By Jennifer Klitzke
Are shoes required for showing? Do shoes make a horse sound? Can a horse perform well barefoot and sound? How I threw the shoes and discovered soundness naturally.
During the years I competed my Trakehner/Thoroughbred gelding in dressage, it was a given that sport horses wore shoes on all fours. That’s what everyone did, so I did too. I didn’t know any better. In fact, my horse wore shoes year round.
Then my gelding became stricken with laminitis at 12, so the farrier added pads and wedges to the shoes so that he would be sound. I believed that if I were to let him go barefoot, it would make him worse not better.
Little did I know.
In 1996 I retired my gelding from dressage competition and seven years after that I moved North to a hobby farm. There I spent the next nine years hacking with my gelding and other horses which included Makana, my naturally gaited Walking horse mare.
My horses rode barefoot because I had no intention of showing. Little did I know that barefoot was actually healing my gelding from the lameness he had—that and limited pasture and a low-carb, grass hay diet.
I continued to hire a farrier to trim my horses’ feet every 6-8 weeks. I didn’t know much about healthy hooves, because I relied upon my farrier’s expertise.
Then the Walking horse club I belonged to pleaded with its members to enter the County Fair in fear that Walking horse classes might not be offered the following year. So I took my barefoot Walking horse to a rail class show and was surprised that this group of riders encouraged barefoot showing.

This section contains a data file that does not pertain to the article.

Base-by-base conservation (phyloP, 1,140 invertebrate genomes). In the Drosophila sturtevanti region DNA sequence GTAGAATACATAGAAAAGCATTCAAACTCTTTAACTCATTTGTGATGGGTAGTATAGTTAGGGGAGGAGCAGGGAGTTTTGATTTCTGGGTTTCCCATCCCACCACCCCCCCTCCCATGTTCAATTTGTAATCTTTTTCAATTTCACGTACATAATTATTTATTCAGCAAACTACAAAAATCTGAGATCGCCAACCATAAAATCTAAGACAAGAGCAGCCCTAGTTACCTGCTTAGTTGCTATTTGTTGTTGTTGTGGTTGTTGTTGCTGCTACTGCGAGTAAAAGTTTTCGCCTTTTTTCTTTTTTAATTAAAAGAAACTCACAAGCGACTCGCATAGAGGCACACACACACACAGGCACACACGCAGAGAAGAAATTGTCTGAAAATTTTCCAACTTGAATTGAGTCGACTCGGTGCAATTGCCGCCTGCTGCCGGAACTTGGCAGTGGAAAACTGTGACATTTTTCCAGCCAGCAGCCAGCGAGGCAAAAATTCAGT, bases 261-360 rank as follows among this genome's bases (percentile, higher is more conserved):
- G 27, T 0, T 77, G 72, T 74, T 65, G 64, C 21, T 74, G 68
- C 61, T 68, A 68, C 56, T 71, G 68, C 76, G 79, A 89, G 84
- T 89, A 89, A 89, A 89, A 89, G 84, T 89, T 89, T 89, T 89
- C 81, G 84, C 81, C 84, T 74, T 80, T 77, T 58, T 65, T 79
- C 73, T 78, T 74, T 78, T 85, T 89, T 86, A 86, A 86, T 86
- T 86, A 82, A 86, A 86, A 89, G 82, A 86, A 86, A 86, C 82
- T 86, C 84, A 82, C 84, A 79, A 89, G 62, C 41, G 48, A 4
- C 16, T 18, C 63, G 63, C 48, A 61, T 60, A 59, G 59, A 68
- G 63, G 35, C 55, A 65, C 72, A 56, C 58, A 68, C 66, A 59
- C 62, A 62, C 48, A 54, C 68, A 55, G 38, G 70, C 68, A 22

At another Walking horse show, a fellow competitor discretely pulled me aside and said, “I hope this doesn’t hurt your feelings, but I’m concerned that if you don’t get your horse’s feet trimmed correctly, she might not stay sound.”
Alarmed yet grateful, I thanked this woman for the risk she had taken to open my eyes to what I hadn’t seen. It was ignorance on my part to blindly trust my farrier just because he had been trimming for years.
I tried talking with my farrier about making some corrections to how my horse was trimmed. This didn’t go so well, so I hired another farrier who confirmed my friend’s concerns.
From that point on, I began a quest to become an educated and informed caregiver. I wanted to learn how to keep my horses’ hooves healthy from the inside out.
Over the course of the next year I began to study the work of natural barefoot trimmers as Pete Ramey, Jaime Jackson, and Linda Harris of “The Happy Hoof Channel,” among others, and learn about diet and its affect on soundness from sources like www.safergrass.org.
Then in 2011 my farrier had to retire, so I took the plunge and began trimming my horses. Wow, is trimming ever a strenuous job. Hats off to professional farriers. You couldn’t pay me enough to do this for a living. While it’s a killer on my grandma body, and it takes me 30 minutes to trim one foot, it has been rewarding for me and the handful of horses I work with.
A healthy hoof is a science. There are so many factors that affect the feet: climate, terrain, diet, conformation, workload, and genetics to name a few. Among the experts I study, there are slight to strong differences of opinion which makes me be discerning as to which approach to take. Do I trim the bars, frog, and exfoliate the dead sole or leave it alone? Do I bevel the wall or not? Are the feet round or oval?
For me, I like to feed a low carb diet, grass hay, limited and strategically timed pasture turnout, and keep my horses on a regular trimming cycle of 4-6 weeks. Since I began trimming in 2011, my retired Trakehner/Thoroughbred gelding began to move better than ever at the age of 27 than he did at 12.
So, whether you ever end up trimming your horses hooves or not, I highly encourage you to become an educated caregiver. Having faith in your farrier is great, but it pays to understand the inner and outer workings of the hoof.